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Don’t write the university a blank check

The Student Government Association will vote Monday on the most important legislation they have had in over three years: a proposal that would disperse $1.5 million in student fee money to the majority of student services departments on campus.

More than $900,000 of the money will be given to departments, with no current plan for what the departments will do with the additional funding, and $600,000 will be going into the general operating budget of the university.

Senators: as representatives of the student body, you have the obligation to act as good stewards of student money. Pulling a $1.5 million check from the pocket of the student body violates this duty, as there are no plans for where the money will go.

This legislation strips students of the voice they were uniquely provided in the original Student Success Act. This legislation was drafted with little research about where the funds should go, and instead arbitrarily gives multiple thousands to services that didn’t even request it, and currently have no plans for its use. This legislation literally gives $4,440 directly to the university in actually check form to be used “as the university sees fit.” Ultimately, this legislation provides no accountability mechanisms for the money being given to the departments or to the administration.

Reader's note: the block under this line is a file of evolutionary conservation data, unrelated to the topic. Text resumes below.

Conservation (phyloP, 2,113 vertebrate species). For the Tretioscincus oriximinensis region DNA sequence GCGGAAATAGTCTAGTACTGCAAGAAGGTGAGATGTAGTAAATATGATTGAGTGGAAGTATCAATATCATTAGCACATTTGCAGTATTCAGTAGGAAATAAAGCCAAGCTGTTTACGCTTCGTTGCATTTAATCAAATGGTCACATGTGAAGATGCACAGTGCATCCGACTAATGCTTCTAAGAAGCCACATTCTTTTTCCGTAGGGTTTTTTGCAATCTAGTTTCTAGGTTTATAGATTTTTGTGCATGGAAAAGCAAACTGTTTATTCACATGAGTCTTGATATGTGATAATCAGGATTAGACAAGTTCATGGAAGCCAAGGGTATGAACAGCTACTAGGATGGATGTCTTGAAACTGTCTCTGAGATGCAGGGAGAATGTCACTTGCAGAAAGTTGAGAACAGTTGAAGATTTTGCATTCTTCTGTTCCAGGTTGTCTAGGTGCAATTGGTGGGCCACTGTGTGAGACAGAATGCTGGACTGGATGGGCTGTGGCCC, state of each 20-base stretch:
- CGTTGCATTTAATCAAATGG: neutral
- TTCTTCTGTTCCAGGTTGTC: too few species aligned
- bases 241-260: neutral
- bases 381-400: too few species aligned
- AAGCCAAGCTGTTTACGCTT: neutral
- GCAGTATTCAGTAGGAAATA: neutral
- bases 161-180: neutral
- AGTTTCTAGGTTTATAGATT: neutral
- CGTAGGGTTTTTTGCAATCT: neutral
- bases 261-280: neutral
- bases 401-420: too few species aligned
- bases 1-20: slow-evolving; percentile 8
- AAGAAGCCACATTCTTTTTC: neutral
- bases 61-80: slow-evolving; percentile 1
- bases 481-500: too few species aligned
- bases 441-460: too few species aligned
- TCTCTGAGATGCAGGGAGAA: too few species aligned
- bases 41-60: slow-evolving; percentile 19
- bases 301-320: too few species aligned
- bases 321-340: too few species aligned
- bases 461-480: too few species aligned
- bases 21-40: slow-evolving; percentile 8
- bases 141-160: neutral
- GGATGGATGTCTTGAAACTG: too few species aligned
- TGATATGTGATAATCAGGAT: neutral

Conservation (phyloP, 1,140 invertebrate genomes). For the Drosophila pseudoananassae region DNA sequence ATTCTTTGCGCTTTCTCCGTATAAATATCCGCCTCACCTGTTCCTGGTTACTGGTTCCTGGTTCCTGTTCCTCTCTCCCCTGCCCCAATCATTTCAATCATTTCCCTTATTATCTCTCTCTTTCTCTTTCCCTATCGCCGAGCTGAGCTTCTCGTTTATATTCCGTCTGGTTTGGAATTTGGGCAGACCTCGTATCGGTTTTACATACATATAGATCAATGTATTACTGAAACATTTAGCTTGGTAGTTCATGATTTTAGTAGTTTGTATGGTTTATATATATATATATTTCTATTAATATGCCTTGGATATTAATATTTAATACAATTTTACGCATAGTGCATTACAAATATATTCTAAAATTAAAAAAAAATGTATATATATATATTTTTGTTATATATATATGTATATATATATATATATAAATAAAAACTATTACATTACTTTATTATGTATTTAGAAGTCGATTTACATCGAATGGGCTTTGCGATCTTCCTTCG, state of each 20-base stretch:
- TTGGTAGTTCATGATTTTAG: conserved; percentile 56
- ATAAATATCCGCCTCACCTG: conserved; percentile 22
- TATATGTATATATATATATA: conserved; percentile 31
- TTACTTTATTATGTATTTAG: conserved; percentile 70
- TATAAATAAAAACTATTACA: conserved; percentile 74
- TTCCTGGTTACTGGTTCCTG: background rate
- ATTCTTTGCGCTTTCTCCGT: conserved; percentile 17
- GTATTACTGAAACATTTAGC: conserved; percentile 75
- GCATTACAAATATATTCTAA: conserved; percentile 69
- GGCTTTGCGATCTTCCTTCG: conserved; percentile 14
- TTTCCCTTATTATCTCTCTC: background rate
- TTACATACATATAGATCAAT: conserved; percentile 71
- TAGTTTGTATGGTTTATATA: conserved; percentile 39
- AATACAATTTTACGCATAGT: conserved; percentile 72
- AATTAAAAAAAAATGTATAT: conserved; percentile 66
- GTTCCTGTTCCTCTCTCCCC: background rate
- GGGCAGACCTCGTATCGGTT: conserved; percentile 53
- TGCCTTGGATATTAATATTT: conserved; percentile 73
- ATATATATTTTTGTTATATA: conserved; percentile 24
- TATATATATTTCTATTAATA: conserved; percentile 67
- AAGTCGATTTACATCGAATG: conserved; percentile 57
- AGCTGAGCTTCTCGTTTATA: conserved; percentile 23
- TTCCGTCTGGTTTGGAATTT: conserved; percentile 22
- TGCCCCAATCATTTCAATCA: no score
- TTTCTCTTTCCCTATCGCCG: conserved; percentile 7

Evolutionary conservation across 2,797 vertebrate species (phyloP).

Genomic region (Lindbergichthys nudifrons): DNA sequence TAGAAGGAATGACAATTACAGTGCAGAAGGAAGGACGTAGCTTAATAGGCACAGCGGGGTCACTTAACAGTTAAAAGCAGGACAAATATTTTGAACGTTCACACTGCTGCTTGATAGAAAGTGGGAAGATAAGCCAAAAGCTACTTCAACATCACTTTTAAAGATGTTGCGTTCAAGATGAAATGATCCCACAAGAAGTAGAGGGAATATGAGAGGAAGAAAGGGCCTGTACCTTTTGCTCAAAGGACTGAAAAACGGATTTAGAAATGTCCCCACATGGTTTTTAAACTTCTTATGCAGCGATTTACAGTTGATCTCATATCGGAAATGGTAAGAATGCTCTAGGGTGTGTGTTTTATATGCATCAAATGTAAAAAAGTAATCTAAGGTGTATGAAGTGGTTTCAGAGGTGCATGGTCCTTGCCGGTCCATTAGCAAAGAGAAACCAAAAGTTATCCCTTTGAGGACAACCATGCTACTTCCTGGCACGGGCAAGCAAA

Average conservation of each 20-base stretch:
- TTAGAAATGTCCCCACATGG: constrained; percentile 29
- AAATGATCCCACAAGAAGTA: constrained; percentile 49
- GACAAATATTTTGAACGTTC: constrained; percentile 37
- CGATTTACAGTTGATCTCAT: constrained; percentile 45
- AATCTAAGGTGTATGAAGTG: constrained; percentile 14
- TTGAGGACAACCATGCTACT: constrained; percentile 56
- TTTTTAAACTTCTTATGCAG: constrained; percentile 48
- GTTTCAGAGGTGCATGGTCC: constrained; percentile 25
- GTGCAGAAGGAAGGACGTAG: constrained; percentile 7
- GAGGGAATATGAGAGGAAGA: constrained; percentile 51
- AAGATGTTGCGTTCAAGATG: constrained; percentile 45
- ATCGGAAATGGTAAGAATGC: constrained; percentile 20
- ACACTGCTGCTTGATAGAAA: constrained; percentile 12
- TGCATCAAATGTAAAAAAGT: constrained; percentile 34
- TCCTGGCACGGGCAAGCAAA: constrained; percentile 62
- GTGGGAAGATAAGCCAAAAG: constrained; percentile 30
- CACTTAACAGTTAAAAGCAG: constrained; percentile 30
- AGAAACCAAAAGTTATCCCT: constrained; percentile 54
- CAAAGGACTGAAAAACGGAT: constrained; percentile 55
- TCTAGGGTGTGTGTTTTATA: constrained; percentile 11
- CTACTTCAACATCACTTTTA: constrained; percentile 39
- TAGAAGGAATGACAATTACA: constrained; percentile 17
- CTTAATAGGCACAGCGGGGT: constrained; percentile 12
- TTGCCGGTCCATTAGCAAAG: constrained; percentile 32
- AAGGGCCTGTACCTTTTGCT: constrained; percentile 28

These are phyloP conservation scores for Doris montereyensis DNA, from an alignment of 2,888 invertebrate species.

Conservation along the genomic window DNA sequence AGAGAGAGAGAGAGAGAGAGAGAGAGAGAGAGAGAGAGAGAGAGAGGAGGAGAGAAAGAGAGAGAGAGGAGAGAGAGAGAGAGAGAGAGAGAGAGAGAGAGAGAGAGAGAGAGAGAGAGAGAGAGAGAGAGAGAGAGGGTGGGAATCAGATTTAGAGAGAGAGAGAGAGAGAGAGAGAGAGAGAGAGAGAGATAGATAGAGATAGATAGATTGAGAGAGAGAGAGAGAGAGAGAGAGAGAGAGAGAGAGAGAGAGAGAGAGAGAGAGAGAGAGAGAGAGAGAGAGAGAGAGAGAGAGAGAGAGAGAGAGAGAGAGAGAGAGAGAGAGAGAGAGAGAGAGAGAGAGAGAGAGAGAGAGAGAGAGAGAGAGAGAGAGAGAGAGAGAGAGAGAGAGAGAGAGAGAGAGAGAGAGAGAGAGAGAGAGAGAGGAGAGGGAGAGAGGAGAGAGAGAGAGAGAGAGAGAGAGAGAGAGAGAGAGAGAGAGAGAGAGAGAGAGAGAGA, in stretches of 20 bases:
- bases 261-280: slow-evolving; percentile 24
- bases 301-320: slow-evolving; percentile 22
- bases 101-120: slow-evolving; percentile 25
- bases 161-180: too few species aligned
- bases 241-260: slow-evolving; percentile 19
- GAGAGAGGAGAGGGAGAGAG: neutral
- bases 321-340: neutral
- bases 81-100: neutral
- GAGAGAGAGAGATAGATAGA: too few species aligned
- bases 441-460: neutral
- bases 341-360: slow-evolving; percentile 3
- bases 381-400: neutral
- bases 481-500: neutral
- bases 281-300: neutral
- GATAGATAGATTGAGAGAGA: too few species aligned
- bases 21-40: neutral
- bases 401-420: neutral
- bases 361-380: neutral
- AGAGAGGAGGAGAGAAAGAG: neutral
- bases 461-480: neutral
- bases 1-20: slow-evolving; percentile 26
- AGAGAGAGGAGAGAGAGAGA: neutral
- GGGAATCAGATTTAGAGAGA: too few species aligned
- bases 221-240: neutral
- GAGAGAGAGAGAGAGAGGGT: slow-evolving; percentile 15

For all these reasons, you have a duty to vote no.

Until there is further information collected, specifically a detailed plan as to what additional funds will go toward, and widespread student input on what the students feel is best, it is unethical and reckless for the Senate to pass this legislation.

Avoid the unnecessary feeling of immediacy surrounding this bill and do everything in your power to ensure that you are doing what is truly best for the student body.

Do not let your legacy be a rash decision that ignored the best interest of students.

Students: your voice was already taken away four years ago when 15 students took it upon themselves to speak on behalf of students, without consulting them after publically promising that their input would be widely heard.

This current proposal takes away even more voice from students. If this bill is passed, not even the senators who approved it will have a say in where the money goes.

Do not allow SGA to vote your opinion out of existence for a second time.

Call, text, FaceBook message your senators. Go to Monday’s SGA meeting in Blum 220 at 5:30 p.m., and make your thoughts heard. Tell them that you still deserve a voice in where $1.5 million of your own money should go. Don’t let them strip you of that right again.

Perhaps, if students, student services departments and SGA can all work together to achieve a mutually beneficial provision for SSA, then senators can enact that plan. But that time is not now.

The legacy of SSA is already a controversial and notorious one.

This is the last time we can rewrite it for the better.

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